We have stocked up on the Evo E-Force Combo 10.6 Cable Lock. The cable is 180 cm long (almost six feet), so it is long enough for more than one bike. It uses 10mm cable which is big enough as long as your bike doesn’t spend every night outside alone (which your bike should avoid if possible). If you need a heavier duty lock, we have those too.

We will throw in the Evo E-Force Combo 10.6 Cable Lock with each new bike sold... just mention this post. 

Tried-and-True Profile Design Kage

Generally, bottle cages don’t get any respect, but they are a practical and useful accessory for your bike since you will want to carry a water bottle while you ride. There are plenty of options out there...

Aluminum Cages

An aluminum water bottle cage is about $6.95 and comes in lots of colors at that price. But not long after you start using it, you will wear through the color. And, it starts to bleed aluminum oxide and regular old aluminum dust all over your bottle and bike. It’s not the end of the world; the stuff wipes right off unless your bike is flat white, but it’s always messy and ugly. On a bumpy road, they hold onto bottles just okay, and eventually, it will break. 

Stainless Steel & Titanium Cages

A stainless steel cage is stylish and cleaner, but they only come in the normal stainless color and hold onto a bottle about as well as aluminum. They do last longer but cost double. Titanium is nice too, but now you’re looking at over $40.

Carbon Fiber Cages

Carbon fiber opens up a world of possibilities, style and color-wise.  Carbon cages cost a lot, but if you ride an expensive carbon fiber bike, they are a complete spiritual match.

Plastic Cages

We actually prefer plastic bottle cages and recommend the tried-and-true Profile Design Kage. The durable Profile Design Kage is only $12.95, won’t make a mess and won’t drop your bottle. In our opinion, it’s the best deal in a cage. Black is the only readily available color and what we have in stock.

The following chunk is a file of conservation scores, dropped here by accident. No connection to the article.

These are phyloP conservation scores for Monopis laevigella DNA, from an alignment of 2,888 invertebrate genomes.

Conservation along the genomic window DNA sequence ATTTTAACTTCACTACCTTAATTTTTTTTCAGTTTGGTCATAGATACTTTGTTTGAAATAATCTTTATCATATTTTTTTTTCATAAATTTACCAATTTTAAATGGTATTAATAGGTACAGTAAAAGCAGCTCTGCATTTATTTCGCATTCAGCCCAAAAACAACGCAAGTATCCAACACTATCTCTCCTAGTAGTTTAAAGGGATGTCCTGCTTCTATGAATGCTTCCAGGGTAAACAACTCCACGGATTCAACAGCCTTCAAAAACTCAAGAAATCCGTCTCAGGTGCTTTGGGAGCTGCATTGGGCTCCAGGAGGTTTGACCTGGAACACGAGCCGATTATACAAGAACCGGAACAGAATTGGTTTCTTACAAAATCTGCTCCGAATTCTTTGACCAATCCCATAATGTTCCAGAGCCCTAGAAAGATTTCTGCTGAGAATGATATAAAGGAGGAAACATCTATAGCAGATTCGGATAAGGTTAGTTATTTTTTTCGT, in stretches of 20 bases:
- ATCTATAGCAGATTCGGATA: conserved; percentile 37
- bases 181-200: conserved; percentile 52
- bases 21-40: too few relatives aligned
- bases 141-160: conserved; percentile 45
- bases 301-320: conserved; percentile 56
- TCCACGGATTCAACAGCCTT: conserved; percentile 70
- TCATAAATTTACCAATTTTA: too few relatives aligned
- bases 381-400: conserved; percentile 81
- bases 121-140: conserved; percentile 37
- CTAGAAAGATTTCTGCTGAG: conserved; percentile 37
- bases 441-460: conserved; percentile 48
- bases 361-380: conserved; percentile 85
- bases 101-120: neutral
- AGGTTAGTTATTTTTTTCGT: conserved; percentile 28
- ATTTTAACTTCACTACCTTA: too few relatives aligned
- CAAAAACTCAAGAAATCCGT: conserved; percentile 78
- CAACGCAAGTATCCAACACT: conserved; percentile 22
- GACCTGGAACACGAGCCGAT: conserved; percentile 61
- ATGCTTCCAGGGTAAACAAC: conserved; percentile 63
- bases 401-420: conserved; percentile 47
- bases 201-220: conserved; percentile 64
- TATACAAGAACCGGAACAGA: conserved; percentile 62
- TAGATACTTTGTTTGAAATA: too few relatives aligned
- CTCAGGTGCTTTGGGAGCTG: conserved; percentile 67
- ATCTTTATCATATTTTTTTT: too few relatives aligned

Cygolite Bike Lights

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A few years ago, any bicycle light that bright enough to let you see where you were going at night was expensive. You could have spent many times what a Cygolite Streak 450 currently costs, and still gotten something heavier, dimmer and less reliable.

Lights that are meant to help OTHERS see YOU cost less than lights for you to see by. (A brighter headlight is required to really light your path). But advances in battery and LED technology means that really good lights cost less than ever.

We recommend rechargeable lights, and nobody does them better than Cygolite. Cygolite has an excellent reputation in the bike world, and their products feature excellent function, consistent quality and competitive pricing.

For general commuting and night riding, a combo like this is currently a great choice... http://www.cygolite.com/product/streak-450-hotshot-sl-50-usb-combo. Get it for 15% off when you mention this post!

Freds Welcome!

 
 

By Jeff Slotkin, Manager

Cycling has its own lexicon, filled with terms complimentary or not. One of the many labels in there intended to homogenize a diverse group is “Fred.”

I’ve been called a Fred. Probably intended as an insult but often received warmly, the term hopes to generate a chuckle at the expense of someone who is into useful bikes (as opposed to merely fast ones). Freds like tires that are kinda fat. Maybe a Fred’s bike has fenders, and racks, and lights, some kind of bag or basket…and a mirror.